The Central Bank of Kenya (CBK) and other stakeholders in the financial and business sector who rely on data from credit reference bureaus to make credit decisions or compile surveys on the country’s default rates should be wary since the CRBs are holding obsolete data on the credit status of borrowers as it is not realtime.
The incorrect or outdated data has been the source of friction between borrowers and financial institutions, leaving the former at the mercy of rogue CRBs. In some cases, data has not been updated for over five years!
Cleared loans and settled arrears continue to wrongly reflect at CRB as overdue, outstanding or unpaid, adversely affecting those seeking credit from banks.
This puts to question the level of regulation of CRBs, who are sometimes accused of abusing their role by reporting inaccurate credit status of borrowers or listing them against trivial balances below Sh20,000.
CRBs are also accused of turning mobile credit status enquiries into a moneymaking scheme yet they charge banks for it.
The borrowing cycle is dynamic; meaning a bad debtor today may transform themselves into good payers tomorrow, especially where default was occasioned by external factors such as depressed economy or even delayed payments by county or national governments.
The role of CRB is to reform defaulters at most and the very least to track habitual defaulters who have refused to reform.
It is habitual defaulters who contribute to banks’ distress. Some amass wealth by abusing the financial system, borrowing with the intent to not repay the loan or taking out loans that are beyond their ability to pay back.
Banks are also at fault for recklessly dishing out loans to people in dire straits, making a bad situation worse.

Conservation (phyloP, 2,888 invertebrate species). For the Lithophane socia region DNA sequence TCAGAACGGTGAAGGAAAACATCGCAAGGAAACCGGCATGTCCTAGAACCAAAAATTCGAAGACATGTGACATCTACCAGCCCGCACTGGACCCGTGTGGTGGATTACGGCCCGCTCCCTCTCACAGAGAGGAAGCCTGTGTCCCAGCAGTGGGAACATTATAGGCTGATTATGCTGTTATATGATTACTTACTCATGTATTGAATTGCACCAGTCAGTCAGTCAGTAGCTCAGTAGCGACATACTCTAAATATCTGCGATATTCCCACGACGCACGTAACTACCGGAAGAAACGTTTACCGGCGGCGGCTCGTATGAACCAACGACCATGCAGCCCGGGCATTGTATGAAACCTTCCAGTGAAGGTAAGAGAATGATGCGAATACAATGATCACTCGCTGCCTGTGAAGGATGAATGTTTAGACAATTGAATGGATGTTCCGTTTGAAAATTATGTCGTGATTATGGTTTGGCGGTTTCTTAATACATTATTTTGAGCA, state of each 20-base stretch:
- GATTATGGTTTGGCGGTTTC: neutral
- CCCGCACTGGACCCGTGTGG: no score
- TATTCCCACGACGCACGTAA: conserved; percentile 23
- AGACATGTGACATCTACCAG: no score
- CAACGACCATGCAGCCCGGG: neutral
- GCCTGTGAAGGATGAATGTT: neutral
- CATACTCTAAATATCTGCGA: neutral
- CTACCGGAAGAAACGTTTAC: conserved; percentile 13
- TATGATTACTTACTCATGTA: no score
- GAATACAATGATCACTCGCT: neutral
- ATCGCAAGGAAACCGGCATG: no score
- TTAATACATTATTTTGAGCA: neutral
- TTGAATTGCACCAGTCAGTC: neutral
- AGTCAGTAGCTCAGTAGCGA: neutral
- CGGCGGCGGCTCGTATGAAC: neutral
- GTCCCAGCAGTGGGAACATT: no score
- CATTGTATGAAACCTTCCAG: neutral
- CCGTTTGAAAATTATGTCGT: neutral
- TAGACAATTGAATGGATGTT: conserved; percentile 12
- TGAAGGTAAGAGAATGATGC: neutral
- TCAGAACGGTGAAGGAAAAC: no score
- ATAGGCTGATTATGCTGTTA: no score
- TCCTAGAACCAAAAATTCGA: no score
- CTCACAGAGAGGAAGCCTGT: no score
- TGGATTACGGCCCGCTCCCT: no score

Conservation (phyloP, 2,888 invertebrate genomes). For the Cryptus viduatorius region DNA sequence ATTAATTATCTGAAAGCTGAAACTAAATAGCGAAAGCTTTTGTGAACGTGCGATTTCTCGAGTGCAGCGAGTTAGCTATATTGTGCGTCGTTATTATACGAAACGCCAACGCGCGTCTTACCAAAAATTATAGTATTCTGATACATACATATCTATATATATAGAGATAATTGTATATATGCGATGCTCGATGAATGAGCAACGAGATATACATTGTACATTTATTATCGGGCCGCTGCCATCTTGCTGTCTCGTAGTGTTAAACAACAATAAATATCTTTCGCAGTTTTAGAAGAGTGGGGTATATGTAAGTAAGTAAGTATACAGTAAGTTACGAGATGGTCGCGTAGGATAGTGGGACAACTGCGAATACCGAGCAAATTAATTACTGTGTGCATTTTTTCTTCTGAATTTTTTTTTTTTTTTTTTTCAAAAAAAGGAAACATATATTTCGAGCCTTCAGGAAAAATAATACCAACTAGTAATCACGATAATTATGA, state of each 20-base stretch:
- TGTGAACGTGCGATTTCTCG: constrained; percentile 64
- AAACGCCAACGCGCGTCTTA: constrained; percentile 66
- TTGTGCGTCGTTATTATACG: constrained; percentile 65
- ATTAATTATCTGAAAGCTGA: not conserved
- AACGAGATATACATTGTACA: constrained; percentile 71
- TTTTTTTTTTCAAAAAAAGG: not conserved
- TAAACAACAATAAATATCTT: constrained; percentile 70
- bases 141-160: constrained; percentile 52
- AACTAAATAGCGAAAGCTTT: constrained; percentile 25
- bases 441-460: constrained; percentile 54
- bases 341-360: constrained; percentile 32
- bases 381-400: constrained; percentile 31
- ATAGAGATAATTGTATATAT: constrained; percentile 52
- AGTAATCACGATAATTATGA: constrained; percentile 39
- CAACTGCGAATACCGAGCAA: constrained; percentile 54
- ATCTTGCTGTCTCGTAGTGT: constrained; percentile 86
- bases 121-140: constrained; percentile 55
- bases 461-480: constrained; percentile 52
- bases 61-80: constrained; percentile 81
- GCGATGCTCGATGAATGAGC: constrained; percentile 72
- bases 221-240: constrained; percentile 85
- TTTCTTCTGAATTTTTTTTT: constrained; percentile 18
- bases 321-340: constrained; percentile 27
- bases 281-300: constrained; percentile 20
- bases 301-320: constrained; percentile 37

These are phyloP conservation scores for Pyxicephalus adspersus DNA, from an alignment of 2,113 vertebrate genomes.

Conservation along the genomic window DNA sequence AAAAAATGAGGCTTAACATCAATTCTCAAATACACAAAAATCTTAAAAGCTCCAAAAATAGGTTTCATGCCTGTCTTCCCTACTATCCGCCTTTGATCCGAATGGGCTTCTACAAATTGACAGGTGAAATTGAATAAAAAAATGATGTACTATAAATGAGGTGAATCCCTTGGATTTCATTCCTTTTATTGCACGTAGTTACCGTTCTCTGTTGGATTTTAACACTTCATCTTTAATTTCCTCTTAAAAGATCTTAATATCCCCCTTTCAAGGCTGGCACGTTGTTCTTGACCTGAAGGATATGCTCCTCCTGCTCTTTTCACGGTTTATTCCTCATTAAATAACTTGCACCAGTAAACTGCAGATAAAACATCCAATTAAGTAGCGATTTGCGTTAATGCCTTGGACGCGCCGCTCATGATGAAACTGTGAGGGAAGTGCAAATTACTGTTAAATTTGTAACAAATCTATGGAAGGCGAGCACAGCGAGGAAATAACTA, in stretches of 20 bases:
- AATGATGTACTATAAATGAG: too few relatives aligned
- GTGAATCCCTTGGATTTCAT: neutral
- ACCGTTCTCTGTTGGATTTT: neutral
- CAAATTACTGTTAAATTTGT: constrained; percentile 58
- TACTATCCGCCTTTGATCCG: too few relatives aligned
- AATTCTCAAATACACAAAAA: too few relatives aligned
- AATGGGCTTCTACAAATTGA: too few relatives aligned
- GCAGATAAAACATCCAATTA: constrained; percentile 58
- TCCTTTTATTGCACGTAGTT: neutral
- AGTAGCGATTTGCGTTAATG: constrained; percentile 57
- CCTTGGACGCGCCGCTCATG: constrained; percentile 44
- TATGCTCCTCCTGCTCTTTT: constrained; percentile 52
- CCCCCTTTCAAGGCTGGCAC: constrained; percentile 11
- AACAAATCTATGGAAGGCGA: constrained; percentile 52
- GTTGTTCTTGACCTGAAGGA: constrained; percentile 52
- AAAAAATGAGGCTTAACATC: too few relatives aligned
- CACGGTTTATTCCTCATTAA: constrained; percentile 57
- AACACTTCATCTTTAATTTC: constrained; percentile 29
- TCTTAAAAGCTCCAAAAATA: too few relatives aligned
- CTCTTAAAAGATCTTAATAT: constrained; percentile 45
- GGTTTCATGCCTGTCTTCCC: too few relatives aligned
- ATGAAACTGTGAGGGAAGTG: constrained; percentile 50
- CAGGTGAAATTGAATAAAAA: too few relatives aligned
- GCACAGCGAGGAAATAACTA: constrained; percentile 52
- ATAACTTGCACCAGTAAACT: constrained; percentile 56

The problem of outdated credit records can be traced to a slow, cumbersome and manual interface between CRBs and banks. This situation is made worse by the sheer volume of data, with CRBs either failing to act on bank reports or banks not updating the borrowers’ status.
CBK should demand that data held in CRBs’ archives is 30-60 days old or newer to avoid disenfranchising borrowers.
Banks should create a centralised and secure data warehouse hosted by CBK or their association that CRB can accessed in real time.
CBK should order that defaulters owing below Sh20,000 or are aged under 21 years be expunged from the CRB blacklist database since banks hold general provisions of between 2-5 per cent for contingent small defaults.
CBK must also audit the security system of CRB data as the stiff competition in the financial sector may give rise to manipulation or hacking of the confidential information. CRB should not deal with borrowers directly since the data they hold originates from banks.
Joe Musyoki, Kajiado